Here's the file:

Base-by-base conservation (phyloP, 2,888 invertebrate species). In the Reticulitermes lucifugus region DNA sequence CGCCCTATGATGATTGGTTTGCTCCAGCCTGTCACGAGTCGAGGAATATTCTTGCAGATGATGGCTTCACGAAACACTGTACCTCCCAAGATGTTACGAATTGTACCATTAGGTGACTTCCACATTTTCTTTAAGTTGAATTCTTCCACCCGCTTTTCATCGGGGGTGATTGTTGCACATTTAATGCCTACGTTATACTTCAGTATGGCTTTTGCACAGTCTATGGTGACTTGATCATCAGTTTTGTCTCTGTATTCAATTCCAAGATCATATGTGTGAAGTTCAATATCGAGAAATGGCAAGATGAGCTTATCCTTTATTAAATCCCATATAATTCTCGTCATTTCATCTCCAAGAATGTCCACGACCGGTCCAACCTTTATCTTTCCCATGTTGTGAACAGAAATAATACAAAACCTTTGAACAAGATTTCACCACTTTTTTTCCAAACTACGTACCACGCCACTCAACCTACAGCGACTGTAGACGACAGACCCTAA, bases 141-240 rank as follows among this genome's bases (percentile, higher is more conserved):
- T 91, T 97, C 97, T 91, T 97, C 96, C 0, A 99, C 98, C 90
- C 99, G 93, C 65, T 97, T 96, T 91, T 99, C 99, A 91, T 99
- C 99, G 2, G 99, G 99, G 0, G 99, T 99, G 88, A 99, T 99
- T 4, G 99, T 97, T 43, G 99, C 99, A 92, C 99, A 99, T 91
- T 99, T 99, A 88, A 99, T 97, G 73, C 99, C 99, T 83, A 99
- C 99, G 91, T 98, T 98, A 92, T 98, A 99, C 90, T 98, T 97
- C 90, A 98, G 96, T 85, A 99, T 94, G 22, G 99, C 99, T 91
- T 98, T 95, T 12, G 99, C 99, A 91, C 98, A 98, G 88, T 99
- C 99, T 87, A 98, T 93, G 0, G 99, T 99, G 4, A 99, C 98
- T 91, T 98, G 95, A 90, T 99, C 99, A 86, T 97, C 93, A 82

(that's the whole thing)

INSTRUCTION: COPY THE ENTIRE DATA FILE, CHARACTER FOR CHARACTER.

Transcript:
Base-by-base conservation (phyloP, 2,888 invertebrate species). In the Reticulitermes lucifugus region DNA sequence CGCCCTATGATGATTGGTTTGCTCCAGCCTGTCACGAGTCGAGGAATATTCTTGCAGATGATGGCTTCACGAAACACTGTACCTCCCAAGATGTTACGAATTGTACCATTAGGTGACTTCCACATTTTCTTTAAGTTGAATTCTTCCACCCGCTTTTCATCGGGGGTGATTGTTGCACATTTAATGCCTACGTTATACTTCAGTATGGCTTTTGCACAGTCTATGGTGACTTGATCATCAGTTTTGTCTCTGTATTCAATTCCAAGATCATATGTGTGAAGTTCAATATCGAGAAATGGCAAGATGAGCTTATCCTTTATTAAATCCCATATAATTCTCGTCATTTCATCTCCAAGAATGTCCACGACCGGTCCAACCTTTATCTTTCCCATGTTGTGAACAGAAATAATACAAAACCTTTGAACAAGATTTCACCACTTTTTTTCCAAACTACGTACCACGCCACTCAACCTACAGCGACTGTAGACGACAGACCCTAA, bases 141-240 rank as follows among this genome's bases (percentile, higher is more conserved):
- T 91, T 97, C 97, T 91, T 97, C 96, C 0, A 99, C 98, C 90
- C 99, G 93, C 65, T 97, T 96, T 91, T 99, C 99, A 91, T 99
- C 99, G 2, G 99, G 99, G 0, G 99, T 99, G 88, A 99, T 99
- T 4, G 99, T 97, T 43, G 99, C 99, A 92, C 99, A 99, T 91
- T 99, T 99, A 88, A 99, T 97, G 73, C 99, C 99, T 83, A 99
- C 99, G 91, T 98, T 98, A 92, T 98, A 99, C 90, T 98, T 97
- C 90, A 98, G 96, T 85, A 99, T 94, G 22, G 99, C 99, T 91
- T 98, T 95, T 12, G 99, C 99, A 91, C 98, A 98, G 88, T 99
- C 99, T 87, A 98, T 93, G 0, G 99, T 99, G 4, A 99, C 98
- T 91, T 98, G 95, A 90, T 99, C 99, A 86, T 97, C 93, A 82